https://www.children.org/learn-more/employment

International Child Advocacy Network

This organizations focused on breaking the science and cycle of abuse. All members are volunteers and although I appreciate the work the people do, I am not sure I would be the best person to interact with anyone who has abused a child.

The following was taken from the website:

the only way we can prevent child abuse and domestic violence is to break the cycle of abused children growing up to become abusers or individuals who are unable to protect their children or themselves because they don’t know how.

We believe that we must deal with domestic violence equally along with child abuse because it is clear that domestic violence is a form of child abuse and that many of those who are either victims or abusers of domestic violence were either abused themselves as children or were raised in violent home.

How do we do that?

Yes ICAN believes that the only way to break the cycle is to intervene at all levels of the abuse cycle.

  • The child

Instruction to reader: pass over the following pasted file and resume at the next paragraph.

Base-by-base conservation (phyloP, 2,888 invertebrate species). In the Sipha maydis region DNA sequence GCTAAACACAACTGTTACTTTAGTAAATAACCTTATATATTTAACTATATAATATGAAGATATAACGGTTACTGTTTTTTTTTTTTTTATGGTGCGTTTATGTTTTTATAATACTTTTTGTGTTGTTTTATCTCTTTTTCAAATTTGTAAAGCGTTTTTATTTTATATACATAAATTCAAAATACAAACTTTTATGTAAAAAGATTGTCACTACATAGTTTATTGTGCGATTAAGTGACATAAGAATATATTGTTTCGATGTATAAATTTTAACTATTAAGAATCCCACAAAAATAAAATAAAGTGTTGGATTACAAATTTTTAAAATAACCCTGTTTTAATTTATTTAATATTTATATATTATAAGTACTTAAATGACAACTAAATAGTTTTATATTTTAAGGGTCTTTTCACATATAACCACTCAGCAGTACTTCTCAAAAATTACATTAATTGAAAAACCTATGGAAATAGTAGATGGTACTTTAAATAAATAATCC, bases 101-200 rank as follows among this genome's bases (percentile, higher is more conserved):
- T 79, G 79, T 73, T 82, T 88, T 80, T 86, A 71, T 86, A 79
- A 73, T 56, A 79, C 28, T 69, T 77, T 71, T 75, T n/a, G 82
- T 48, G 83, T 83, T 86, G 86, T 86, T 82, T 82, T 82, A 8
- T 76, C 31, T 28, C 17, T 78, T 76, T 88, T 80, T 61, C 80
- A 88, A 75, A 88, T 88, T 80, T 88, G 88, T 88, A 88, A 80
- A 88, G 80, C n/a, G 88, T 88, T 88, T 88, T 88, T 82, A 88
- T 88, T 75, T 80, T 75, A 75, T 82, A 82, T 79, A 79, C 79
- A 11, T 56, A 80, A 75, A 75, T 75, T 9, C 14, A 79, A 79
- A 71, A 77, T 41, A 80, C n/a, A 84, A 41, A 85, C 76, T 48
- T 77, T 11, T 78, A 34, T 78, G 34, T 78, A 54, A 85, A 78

• The victim
  • The survivor
  • The prepetrator
  • The parents
  • The students
  • The teachers
  • The governments
  • The media
  • The culture

Through education:

  • By providing the most current information and statistics about abuse.

By providing parenting information

  • Current parenting techniques.
  • Accurate child development facts.
  • The parents
  • The students
  • The teachers
  • The governments
  • The media
  • The culture”

http://www.yesican.org/about-us.html

Child Advocacy and Women’s Rights International is an organization that works to educate, enable and empower women and children to help end the cycle of poverty and strengthen communities. They spread social justice and promote women’s rights around the world. Another great organization. Honestly, while I am interested in all these organizations I wouldn’t really want to work for any of them at this time. I am really focused on what I am doing in my own school.

http://www.cawri.org

 

 

Jobs/Roles in the ECE Community: Internationally

Jobs/Roles in the ECE Community: National/Federal Level